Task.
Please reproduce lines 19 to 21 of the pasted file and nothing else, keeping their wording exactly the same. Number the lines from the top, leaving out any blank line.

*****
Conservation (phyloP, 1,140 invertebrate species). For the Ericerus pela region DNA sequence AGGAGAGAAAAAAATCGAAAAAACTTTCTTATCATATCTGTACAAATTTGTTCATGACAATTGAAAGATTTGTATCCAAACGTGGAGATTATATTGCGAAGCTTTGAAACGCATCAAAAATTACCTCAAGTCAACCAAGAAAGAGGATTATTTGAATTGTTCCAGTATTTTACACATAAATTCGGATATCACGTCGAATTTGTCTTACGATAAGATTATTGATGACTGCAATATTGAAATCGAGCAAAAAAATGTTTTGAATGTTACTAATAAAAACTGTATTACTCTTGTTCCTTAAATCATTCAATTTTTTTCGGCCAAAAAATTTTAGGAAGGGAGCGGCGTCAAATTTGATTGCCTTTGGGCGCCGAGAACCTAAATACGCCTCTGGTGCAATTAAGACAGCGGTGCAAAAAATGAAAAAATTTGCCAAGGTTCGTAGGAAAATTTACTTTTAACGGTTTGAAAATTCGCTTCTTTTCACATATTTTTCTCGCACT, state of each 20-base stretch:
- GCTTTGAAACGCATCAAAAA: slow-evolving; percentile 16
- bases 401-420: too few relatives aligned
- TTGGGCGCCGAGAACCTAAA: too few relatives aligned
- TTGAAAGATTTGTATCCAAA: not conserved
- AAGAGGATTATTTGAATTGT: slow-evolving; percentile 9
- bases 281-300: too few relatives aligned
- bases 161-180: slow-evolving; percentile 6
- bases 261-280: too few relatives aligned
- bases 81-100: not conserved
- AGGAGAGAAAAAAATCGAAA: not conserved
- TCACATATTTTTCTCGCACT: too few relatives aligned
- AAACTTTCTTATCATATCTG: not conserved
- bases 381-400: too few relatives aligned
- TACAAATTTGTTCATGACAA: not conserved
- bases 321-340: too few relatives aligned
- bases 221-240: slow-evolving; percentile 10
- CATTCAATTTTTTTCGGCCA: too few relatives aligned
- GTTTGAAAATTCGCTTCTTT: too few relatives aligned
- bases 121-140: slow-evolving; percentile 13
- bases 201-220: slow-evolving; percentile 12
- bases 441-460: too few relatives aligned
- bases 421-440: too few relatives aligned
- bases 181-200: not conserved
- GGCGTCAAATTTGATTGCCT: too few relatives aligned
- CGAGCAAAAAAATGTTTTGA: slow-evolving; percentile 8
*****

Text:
- GTTTGAAAATTCGCTTCTTT: too few relatives aligned
- bases 121-140: slow-evolving; percentile 13
- bases 201-220: slow-evolving; percentile 12